Dougal Ramm, on the pony, disagreed. “Don’t they say that a hanging body serves to warn other brigands?”
His father replied, “People do say such things. Don’t believe everything you hear.”
The boy might have said something in response, but Milo spoke first. “You’ve come from River House, I expect. How far is it?”
Eádulf realized that the conversation might go on, so he climbed down from Brownie and began brushing the horse’s neck. Milo dismounted and let Eádulf tend to Blackie as well. While Milo and the strangers talked, Eádulf brushed the horses, letting them breathe and rest.
“It’s days that count, not only miles,” said Ro Becere. “We left River House yesterday morning with the wagon, but two horsemen like yourselves could get there today if you press on. You’ll probably meet Derian Chapman, heading for Stonebridge. He aimed to reach River House today.”
Becere wrinkled his nose and said, “He’s a merchant with a couple wagons. Moving slow like us. Skittish as a kitten, that one. Worried that some highwayman would take his wool. Gods! What would a gang o’ thieves do with two wagons of wool? But there it is; I suppose a merchant knows more about business than me. I just drive the wagon ’n deliver the goods. It’s Aldfrith here who scares off the baddies.”
“And what goods are you carrying? Perhaps you’re not allowed to say.” Ro Becere’s cargo was hidden under canvas covers, well secured with ropes.
“It’s no secret,” answered the teamster. “Fifty barrels of the best wine in Tarquint, from the Broganea valley in the Stonebridge hills.”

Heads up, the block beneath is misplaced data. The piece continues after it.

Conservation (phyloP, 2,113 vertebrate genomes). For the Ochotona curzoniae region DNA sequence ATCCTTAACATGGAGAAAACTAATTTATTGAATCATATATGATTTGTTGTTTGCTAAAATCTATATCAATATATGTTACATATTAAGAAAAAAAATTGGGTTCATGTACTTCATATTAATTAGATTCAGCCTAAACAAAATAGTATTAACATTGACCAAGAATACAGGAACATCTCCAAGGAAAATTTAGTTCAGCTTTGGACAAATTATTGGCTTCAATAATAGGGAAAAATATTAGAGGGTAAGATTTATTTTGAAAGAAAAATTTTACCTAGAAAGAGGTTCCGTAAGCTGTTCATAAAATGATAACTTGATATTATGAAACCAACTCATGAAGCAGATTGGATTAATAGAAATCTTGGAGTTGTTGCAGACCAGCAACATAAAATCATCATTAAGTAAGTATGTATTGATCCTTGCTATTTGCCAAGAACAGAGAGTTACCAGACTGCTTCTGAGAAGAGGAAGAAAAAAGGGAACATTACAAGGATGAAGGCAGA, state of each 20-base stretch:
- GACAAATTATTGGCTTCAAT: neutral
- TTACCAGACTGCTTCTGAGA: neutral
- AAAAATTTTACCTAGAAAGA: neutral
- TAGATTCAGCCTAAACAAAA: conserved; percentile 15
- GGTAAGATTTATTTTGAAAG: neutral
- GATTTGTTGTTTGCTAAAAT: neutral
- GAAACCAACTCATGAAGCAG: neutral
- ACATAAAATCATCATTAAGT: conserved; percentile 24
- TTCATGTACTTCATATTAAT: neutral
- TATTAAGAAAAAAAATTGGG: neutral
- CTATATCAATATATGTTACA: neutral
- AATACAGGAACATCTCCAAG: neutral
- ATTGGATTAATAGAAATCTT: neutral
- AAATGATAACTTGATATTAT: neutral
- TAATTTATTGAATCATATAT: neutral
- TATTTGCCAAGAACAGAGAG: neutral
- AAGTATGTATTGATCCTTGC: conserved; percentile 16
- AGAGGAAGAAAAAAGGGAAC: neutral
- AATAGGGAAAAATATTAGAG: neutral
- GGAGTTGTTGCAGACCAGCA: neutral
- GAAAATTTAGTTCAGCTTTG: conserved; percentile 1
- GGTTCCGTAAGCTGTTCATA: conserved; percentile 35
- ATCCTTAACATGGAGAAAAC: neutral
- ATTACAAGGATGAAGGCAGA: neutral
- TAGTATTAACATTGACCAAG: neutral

“Ah!” said Milo. “I’ve had that pleasure before. It would seem to me your wagon is a fitter target for thieves than any load of wool.”
“Aye,” said Ro Becere. “But try to tell that to Master Chapman when you see him! I’d a thought the man had his whole fortune wrapped up in that wool, the way he worried.”
Eádulf split an apple and fed half to Blackie, half to Brownie. The squire gave no outward indication whether he was following the conversation.
Milo raised his eyebrow. “Fortune? Is he rich?”
“Got to be. His uncle is Ody Dans, one of the five Councilors in Stonebridge and just maybe the richest man in Tarquint. Ody Dans might be as rich as that queen they have in Herminia.”
“Well now!” said Milo. “Perhaps the rich uncle is letting nephew play merchant, and the nephew has to prove himself.”
Ro Becere considered this. “Could be, could be. But that thought brings to mind another, Milo Mortane. I’ve heard the name Mortane before—the lord of Hyacintho Flumen is Mortane. Are you . . .?”
Milo inclined his head. “Of the house Mortane? Aye. My father is the Lord Hereward.”
“And you are abroad in your father’s service, as you think Derian Chapman is in his uncle’s?”
“I would not put it so,” answered Milo. “I ride abroad on my own account.”
“Ah! Still you are the son of a lord and a knight! We are pleased to meet you, Sir Mortane.” The teamster gave a little salute and his guard inclined his head to Milo. Dougal Ramm, still seated on his pony, did the same.
After a few more pleasantries, Ro Becere flicked the reins of his horses. Milo and Eádulf watched the wagon roll away.
Eádulf had said nothing during Milo’s conversation with the teamster and guard. “What now, sir? Will we press on to River House today?”
“Most certainly, Eádulf. Further, if need be. I very much want to catch Derian Chapman before he reaches the safety of Stonebridge.”
Eádulf mounted, but his face showed confusion. “Sir Milo! Do you plan to rob him? That would be . . .”
Milo laughed. “Oh, Eádulf. Don’t worry! I’m not going to turn you into a highwayman. Derian Chapman is far too valuable to rob!”
Milo swung into the saddle and spurred Blackie into a trot.
Copyright © 2012 by Philip D. Smith.